Interviews

How to make $800K on the app store from six weeks work: the iShoot story

Naughty Bits developer Ethan Nicholas explains where it all went right...

How to make $800K on the app store from six weeks work: the iShoot story
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We had the pleasure of catching up with iShoot creator Ethan Nicholas during Game Developers Conference, and you can read his thoughts on everything from App Store pricing to his grand publishing plan and - yes - even a brief clue as to his next game.

But we couldn't let him go without getting the full story of his remarkable raise to fame and fortune with iShoot.

Pocket Gamer: So Ethan, how did it all start?

Ethan Nicholas: I started work on the title in August 2008 and managed to finish the version within six weeks. After submitting it the game went live pretty quickly on October 19th.

I was doing this because I wanted extra cash, so I wasn't interested in setting an especially low price or a free version for advertising. I just tossed it up to see how it would do and I was very pleasantly surprised to find that in the first couple of days it had already made a few thousand dollars in sales.

So at this point you thought you had it made?

I wouldn't say that exactly, but I was certainly very happy with how it started. However, after the first few days, presumably when it came off the new list, it slipped down really fast to just $60-70 a day and within a week it was even lower. It certainly wasn't generating enough that I could consider promoting it.

At this point I thought 'that's it then, I'll have a break and then maybe see if I could try another game.' The money was still dribbling in and I thought if I could have three or four of these it might provide a little extra income.

To be honest, I was also pretty burned out by the big push to get it out in the first place on top of my regular job. I'd been working 18 hour days.

So then you had a complete break?

Yeah, for a couple of months I left it alone and it was only during the Xmas break that I finally found time to have another look at it. I thought to myself that maybe a Lite version might help pep things up. Thankfully I wasn't aware that this was considered to be a pretty bad idea at the time, so I went ahead and did it anyway.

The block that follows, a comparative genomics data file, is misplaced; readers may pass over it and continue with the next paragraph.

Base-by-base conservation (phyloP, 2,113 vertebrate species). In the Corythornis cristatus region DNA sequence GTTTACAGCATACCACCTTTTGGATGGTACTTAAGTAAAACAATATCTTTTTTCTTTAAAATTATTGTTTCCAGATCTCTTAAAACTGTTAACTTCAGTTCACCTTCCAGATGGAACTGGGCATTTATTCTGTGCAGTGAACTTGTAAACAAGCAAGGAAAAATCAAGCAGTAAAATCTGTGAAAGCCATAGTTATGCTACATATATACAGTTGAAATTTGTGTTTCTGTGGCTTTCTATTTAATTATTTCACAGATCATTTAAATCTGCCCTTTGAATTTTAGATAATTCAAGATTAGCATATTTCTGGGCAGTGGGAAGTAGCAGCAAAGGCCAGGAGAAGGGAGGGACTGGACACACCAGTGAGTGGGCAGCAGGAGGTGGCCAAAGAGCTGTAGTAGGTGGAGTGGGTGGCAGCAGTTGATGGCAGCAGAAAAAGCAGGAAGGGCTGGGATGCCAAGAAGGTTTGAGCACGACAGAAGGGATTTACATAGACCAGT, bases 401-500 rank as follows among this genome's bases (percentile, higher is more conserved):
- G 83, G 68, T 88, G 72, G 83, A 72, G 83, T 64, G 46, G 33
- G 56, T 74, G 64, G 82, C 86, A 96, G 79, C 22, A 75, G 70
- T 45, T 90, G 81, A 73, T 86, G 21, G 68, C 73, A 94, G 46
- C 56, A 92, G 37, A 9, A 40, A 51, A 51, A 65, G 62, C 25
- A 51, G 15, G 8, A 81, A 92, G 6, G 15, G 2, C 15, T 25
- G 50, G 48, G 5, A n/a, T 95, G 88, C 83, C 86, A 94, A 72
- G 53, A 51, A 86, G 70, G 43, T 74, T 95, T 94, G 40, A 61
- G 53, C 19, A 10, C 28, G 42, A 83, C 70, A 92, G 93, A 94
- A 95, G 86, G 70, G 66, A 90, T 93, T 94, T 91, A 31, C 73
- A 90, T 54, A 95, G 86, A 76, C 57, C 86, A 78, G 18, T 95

And how did that help?

Almost immediately, sales of the full price game doubled. And then doubled again. I guess word of mouth spread pretty quickly because within literally a week I was number one and by January, I was making 30,000 dollars a day!

Well, it didn't take me too long to figure I was onto something here, so I resigned from my job pretty soon after that.

So was it just the Lite version that tipped the balance, or did you also get promotion from Apple?

Nope, I have had no contact from Apple at all during all of this, I can barely get them to answer the phone when I call. The game was added to What's Hot list at some point, but it had been number one for about three weeks by then.

And how long were you number one?

Obviously I can't talk for all territories, but in the US store, I was number one for 26 days.

What about iShoot 2?

Well, we've just released iShoot 2.0 upgrade.

What are the key changes in that?

Online multiplayer is an obvious thing, wanted to do it myself had a dozen or so emails ago asking me to do it. I largely did it to stop people mailing me and asking for it. I also found the process of creating weapons such fun in itself that I thought allowing users to do it would be neat.

[Read more on iShoot 2.0 here] Will there be further updates?

Yes, I think so, although I'm not sure when. Let's see what happens with 2.0 first!

What about a sequel to iShoot?

I'm not putting iShoot completely to bed. At some point I need to consider how my time is invested and whether upgrades would be more suited to a sequel.

Going back to the emails point. What sort of communication did you get from customers?

Well it's only about ten emails a day now, but it was up in the hundreds when iShoot was number one.

What advice would you offer to new iPhone game developers? What would you do/wouldn't you do?

Well, there's a number of technical things that wouldn't be appropriate for your site. Really what I'd have done differently is that I wouldn't have been in as much of a hurry to get it out.

I thought I really had to get it our fast, strike while the iron was hot. I would have spent another month or two of polishing if I thought it could do well. Six weeks is brutally short time to build a game.